Pot in New York?
NYS wants to Legalize Marijuana
If you are interested in why New York State wants to legalize marijuana, you should read on.
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In July, 2018, a report was issued by the New York State Department of Health assessing the potential impact of regulated marijuana in New York State. The charge by Governor Cuomo was to conduct a thorough review of the health, criminal justice and public safety, economic, and educational impacts of a regulated marijuana program in New York State. The impact assessment involved a public health approach to examining the benefits and risks associated with legalizing marijuana in New York State as compared to maintaining the status quo. The report noted that the status quo, which is to say the criminalization of marijuana, has not curbed marijuana use and has, in fact, led to unintended consequences. These unintended consequences include a disproportionate criminalization and incarceration of certain racial and ethnic groups that has a negative impact on families and communities.
Interestingly, the report noted that from the late 1800s until the 1930s, marijuana was generally considered a benign and medically effective substance. It was sold in pharmacies and doctor’s offices throughout the United States. During the “reefer madness” era of the 1930s there was a concerted effort to convince the country that marijuana posed a danger to society and that only prohibition could save the country.
Eventually it was determined that there was evidence to support the benefits of marijuana for medical purposes.
In 2014, Governor Cuomo signed the Compassionate Care Act establishing New York State’s medical marijuana program.
The State’s program is a national model with almost 1,700 registered providers and almost 60,000 certified patients. Twenty nine states and Washingon D.C. have established medical marijuana programs that benefit patients with numerous medical conditions. Success with medical programs across the country has led some jurisdictions to legalize marijuana for regulated adult use. The District of Columbia along with Alaska, Washington, Oregon, California, Nevada, Colorado, Vermont, Maine, and Massachusetts have legalized marijuana for regulated adult use.
Department of Health Report
The Department of Health’s 27-page report, supported by an additional 50 pages of notes, charts and graphs, concluded that the positive effects of a regulated marijuana market in New York State outweigh the potential negative impacts. Areas that may be a cause for concern, such as driving while under the influence, can be mitigated with regulation and proper use of public education that is tailored to address key populations.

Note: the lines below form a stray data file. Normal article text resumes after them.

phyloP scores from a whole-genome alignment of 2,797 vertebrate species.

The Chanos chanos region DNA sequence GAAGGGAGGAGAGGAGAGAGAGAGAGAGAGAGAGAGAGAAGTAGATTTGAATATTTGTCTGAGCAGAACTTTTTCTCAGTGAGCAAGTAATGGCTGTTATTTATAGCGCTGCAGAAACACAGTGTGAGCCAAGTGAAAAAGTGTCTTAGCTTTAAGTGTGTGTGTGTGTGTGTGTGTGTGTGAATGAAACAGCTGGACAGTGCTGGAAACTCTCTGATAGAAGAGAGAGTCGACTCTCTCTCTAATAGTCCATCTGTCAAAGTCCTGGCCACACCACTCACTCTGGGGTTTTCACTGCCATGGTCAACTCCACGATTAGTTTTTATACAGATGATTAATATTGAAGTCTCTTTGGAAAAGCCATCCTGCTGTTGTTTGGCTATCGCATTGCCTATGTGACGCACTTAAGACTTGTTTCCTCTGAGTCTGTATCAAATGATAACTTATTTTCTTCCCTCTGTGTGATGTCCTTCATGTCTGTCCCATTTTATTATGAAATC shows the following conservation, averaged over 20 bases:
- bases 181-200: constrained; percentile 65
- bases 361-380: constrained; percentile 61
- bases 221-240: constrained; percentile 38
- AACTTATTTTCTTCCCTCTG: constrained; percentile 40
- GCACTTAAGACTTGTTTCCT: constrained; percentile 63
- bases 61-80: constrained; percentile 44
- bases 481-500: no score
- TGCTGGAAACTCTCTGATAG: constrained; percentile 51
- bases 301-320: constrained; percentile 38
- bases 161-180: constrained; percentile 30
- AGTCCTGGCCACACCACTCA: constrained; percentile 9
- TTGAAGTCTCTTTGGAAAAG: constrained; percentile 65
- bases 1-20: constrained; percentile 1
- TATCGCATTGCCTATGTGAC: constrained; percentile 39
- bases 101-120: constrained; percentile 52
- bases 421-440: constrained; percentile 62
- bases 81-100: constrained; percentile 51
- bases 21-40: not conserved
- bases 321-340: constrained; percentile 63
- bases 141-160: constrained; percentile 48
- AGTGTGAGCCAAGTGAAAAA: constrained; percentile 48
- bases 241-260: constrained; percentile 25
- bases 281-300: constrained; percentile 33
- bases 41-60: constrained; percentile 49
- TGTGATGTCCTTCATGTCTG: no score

The report also noted that the creation of a regulated marijuana program would enable New York State to better control licensing, ensure quality control and consumer protection, and age and quantity restrictions. New York State would be one of the largest potential regulated marijuana markets in the United States and as such, there is potential for substantial tax revenue.
While there are many factors to be considered, the report noted that ultimately the system should be designed to reduce the utilization of the unregulated market. The report recommends adoption of a model of licensing priorities similar to the Massachusetts model. Massachusetts is prioritizing applicants for licensure to ensure equal opportunities in the regulated market for individuals who meet certain criteria, including ownership by or the provision of services to persons who live in areas of disproportionate impact, employment of residents of areas of disproportionate impact, employment of people with drug-related criminal offender record information who are otherwise employable, and ownership by persons of color.
The report is not attempting to reinvent the wheel but rather learn from the experiences of our sister states. While recognizing that a change from an unregulated to a regulated market will be complex, the report provides a full-throated endorsement of the creation of a regulated marijuana market in New York State.
Watch this space for all further developments.
This is not intended to be legal advice. You should contact an attorney for advice regarding your specific situation.
Robert M. Lefland is Senior Counsel and primary attorney in charge of Personal Injury at J&G. He can be reached by calling 866.303.9595 toll free or 845.764.9656 and by email . He is available by appointment on Saturday’s. If you need his immediate attention, you can reach him on cell.